Store Connection String in Web.config

It is very easy to store the connection string in a config file and there are several benefits in doing so. This article describes why and how to store the connection string in web.config.
Written by: Sebastian Affakes

It is a good practice to store the connection string for your application in a config file rather than a hard coded string in your code. The way to do this differs between .NET and older before NET 2.0 applications. This article cover both. The examples is applicable also to .NET applications using app.config.

Connection string in .NET config file

Do not use the appSettings section in web.config. Instead use the connectionStrings section in web.config.

<?xml version="1.0" encoding="utf-8"?>
    <add name="myConnectionString" connectionString="server=localhost;database=myDb;uid=myUser;password=myPass;" />

To read the connection string into your code, use the ConfigurationManager class.

string connStr = ConfigurationManager.ConnectionStrings["myConnectionString"].ConnectionString;

Remember to add a reference to the System.Configuration component. Then include the namespace System.Configuration to get access to the ConfigurationManager class.

// C#
using System.Configuration;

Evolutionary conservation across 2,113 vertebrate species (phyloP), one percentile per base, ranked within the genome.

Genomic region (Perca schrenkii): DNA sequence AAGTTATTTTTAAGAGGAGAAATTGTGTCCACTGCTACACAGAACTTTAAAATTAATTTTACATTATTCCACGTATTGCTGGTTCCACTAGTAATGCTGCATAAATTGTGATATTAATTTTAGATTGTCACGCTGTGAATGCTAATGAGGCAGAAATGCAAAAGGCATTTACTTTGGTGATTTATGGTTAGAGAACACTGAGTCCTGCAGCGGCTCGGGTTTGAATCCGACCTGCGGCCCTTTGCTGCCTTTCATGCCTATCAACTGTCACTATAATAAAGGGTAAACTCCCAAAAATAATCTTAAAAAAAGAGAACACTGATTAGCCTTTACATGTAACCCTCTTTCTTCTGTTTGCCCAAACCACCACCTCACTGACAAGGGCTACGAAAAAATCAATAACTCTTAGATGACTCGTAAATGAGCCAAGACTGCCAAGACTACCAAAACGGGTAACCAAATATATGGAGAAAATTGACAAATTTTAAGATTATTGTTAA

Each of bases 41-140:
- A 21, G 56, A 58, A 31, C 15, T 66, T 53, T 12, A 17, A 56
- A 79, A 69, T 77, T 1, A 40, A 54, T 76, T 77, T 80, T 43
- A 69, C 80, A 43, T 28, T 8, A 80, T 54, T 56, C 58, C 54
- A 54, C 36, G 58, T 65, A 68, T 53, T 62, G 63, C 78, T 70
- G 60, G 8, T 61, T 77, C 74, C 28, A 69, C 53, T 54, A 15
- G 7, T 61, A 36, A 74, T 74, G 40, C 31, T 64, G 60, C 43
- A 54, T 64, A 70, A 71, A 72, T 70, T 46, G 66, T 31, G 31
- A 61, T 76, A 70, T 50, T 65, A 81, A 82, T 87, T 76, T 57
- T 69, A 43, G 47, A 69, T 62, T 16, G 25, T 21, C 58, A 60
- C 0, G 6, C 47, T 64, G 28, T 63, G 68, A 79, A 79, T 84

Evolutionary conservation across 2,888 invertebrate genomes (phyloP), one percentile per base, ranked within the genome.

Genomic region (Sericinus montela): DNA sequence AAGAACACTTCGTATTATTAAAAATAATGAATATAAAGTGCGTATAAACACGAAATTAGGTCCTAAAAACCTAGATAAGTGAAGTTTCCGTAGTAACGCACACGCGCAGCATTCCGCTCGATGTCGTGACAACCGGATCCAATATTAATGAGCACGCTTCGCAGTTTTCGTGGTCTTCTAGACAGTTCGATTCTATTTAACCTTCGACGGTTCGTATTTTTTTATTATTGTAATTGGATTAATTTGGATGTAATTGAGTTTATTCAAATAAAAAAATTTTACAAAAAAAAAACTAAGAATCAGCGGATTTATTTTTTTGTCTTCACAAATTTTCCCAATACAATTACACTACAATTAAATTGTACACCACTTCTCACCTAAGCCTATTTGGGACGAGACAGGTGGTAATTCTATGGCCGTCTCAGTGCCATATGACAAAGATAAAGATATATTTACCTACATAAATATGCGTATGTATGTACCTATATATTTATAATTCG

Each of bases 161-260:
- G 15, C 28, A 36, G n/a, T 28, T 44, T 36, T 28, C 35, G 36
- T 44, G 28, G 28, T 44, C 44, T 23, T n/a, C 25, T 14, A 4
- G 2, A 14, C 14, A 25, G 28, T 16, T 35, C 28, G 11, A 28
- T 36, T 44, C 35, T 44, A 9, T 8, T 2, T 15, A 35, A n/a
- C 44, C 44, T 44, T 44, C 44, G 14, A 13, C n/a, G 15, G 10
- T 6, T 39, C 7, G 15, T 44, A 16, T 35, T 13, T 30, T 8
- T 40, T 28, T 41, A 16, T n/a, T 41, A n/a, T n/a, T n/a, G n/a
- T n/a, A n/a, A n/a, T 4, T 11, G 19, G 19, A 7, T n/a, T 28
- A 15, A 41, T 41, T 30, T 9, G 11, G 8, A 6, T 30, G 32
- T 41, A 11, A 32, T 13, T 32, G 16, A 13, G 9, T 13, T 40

// VB.Net
imports System.Configuration

Clear connection strings coming from higher level config files

Configuration files are hierarchical, with machine.config being at the highest level. You can clear connection strings defined earlier in the hierarchy to make sure any unwanted settings don't bubble down to your desired value.

<?xml version="1.0" encoding="utf-8"?>
   <clear /> <!-- clear all other connection strings -->
   <add name="myConnectionString" connectionString="server=localhost;database=myDb;uid=myUser;password=myPass;" />

Adding <clear /> at top in the connectionStrings section is usually a good practice to make sure no other connection strings are bubbling down from a higher level configuration file.

Connection string before .NET 2.0 config file

Use this information only for old .NET 1.0 and .NET 1.1 applications. In the appSettings location, add a key named whatever you like to reference your connection string to.

  <add key="myConnectionString" value="server=localhost;database=myDb;uid=myUser;password=myPass;" />

To read the connection string from code, use the ConfigurationSettings class.

string connStr = ConfigurationSettings.AppSettings("myConnectionString");

Now you have the connection string loaded from web.config into your string variable in code.


Always store the connection string in a config file. It's not any harder once you get used to it and you will benefit from it as it is much easier to change connection string properties when your application is in production.

Connect to